Angel 's Reviews > Near a Thousand Tables: A History of Food

Near a Thousand Tables by Felipe Fernández-Armesto
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Jul 12, 08

bookshelves: history, foods-and-epicurious
Read in July, 2003

I read this book back in 2003. Here is what I wrote in my journal at the time:

>>Finished reading Fernandez-Armesto's Near a Thousand Table. This history of food is a book to be savored; it is not fast paced, but it is a book with interesting content. The book is arranged on the basis of major revolutions in food history, but then we get to see how these revolutions affected human history. Some of these revolutions include the concept of cooking, the idea of eating as having ritualistic significance, and the idea of food consumption as a social marker (the concept of haute cuisine falls into this). A particularly interesting idea for me was the author's link between cannibals and vegans. Cannibals in ancient and primitive cultures would consume their slain enemies in order to gain their strength or bravery. Vegans eat vegetables in order to improve their health, and it can also have a spiritual angle. The common idea is that both consume food in order to improve their bodies and spirits. Also interesting to read were the narratives of food travels from one continent to another, and how this shaped history. Overall, this would be a book I would strong recommend. A similar title would be Jared Diamond's Guns, Germs, and Steel. <<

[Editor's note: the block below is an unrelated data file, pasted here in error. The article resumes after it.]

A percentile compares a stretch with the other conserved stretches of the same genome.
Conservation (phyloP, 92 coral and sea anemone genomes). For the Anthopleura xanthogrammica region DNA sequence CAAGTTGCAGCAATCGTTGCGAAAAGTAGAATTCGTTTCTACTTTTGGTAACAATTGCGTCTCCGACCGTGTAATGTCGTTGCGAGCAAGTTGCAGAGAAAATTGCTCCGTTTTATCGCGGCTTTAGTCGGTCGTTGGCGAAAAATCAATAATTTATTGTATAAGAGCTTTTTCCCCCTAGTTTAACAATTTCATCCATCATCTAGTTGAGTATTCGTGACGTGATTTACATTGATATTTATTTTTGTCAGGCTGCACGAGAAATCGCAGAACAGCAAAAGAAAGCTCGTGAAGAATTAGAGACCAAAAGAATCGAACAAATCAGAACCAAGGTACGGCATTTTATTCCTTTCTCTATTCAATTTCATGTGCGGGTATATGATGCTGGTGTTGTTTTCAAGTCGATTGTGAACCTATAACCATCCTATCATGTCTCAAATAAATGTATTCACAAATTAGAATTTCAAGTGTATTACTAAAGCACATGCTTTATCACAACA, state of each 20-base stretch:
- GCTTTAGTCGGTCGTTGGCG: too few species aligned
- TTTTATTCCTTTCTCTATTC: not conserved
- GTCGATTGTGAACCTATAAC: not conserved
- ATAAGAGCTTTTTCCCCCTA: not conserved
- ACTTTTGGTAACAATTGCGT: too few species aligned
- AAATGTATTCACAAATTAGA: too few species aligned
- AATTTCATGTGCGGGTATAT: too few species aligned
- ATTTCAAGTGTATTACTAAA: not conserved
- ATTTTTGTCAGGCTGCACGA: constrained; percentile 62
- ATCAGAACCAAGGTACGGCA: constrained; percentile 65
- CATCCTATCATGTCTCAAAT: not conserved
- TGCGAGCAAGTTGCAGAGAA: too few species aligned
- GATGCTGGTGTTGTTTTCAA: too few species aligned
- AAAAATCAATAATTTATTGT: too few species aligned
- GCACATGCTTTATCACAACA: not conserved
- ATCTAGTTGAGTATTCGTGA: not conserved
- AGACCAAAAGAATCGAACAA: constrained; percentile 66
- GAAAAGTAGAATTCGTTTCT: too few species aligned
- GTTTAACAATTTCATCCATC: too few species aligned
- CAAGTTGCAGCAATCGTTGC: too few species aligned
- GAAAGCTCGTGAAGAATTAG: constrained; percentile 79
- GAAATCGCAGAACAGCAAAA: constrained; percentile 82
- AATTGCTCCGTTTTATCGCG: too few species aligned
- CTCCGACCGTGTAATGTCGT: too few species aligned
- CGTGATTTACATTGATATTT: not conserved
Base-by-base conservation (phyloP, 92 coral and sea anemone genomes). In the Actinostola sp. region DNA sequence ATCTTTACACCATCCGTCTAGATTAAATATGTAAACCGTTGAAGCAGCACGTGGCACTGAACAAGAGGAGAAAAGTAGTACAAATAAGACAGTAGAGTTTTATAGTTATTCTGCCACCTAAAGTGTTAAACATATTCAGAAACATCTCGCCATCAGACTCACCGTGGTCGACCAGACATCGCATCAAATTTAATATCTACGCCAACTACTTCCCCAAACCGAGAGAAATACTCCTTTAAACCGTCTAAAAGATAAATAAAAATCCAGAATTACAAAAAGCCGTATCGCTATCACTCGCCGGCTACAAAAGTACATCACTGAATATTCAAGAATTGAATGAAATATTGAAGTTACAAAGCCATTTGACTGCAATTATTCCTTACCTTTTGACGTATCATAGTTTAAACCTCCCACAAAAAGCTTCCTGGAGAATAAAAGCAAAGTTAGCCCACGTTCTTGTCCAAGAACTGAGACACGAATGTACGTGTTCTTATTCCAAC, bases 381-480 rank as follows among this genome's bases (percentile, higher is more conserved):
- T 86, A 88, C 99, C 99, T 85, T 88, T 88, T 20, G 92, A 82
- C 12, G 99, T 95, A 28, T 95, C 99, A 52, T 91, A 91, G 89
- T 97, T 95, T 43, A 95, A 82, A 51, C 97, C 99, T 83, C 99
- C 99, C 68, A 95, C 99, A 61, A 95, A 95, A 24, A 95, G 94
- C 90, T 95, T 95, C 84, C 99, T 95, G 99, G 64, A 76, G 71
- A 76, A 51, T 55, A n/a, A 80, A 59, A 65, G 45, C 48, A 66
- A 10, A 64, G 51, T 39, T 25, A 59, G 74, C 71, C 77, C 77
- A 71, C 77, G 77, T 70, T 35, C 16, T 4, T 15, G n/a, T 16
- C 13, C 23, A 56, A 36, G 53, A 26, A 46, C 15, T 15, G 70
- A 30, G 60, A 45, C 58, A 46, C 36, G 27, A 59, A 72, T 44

Today, I would add that a book like Cognac, which I have reviewed here, would be in a similar vein as well.
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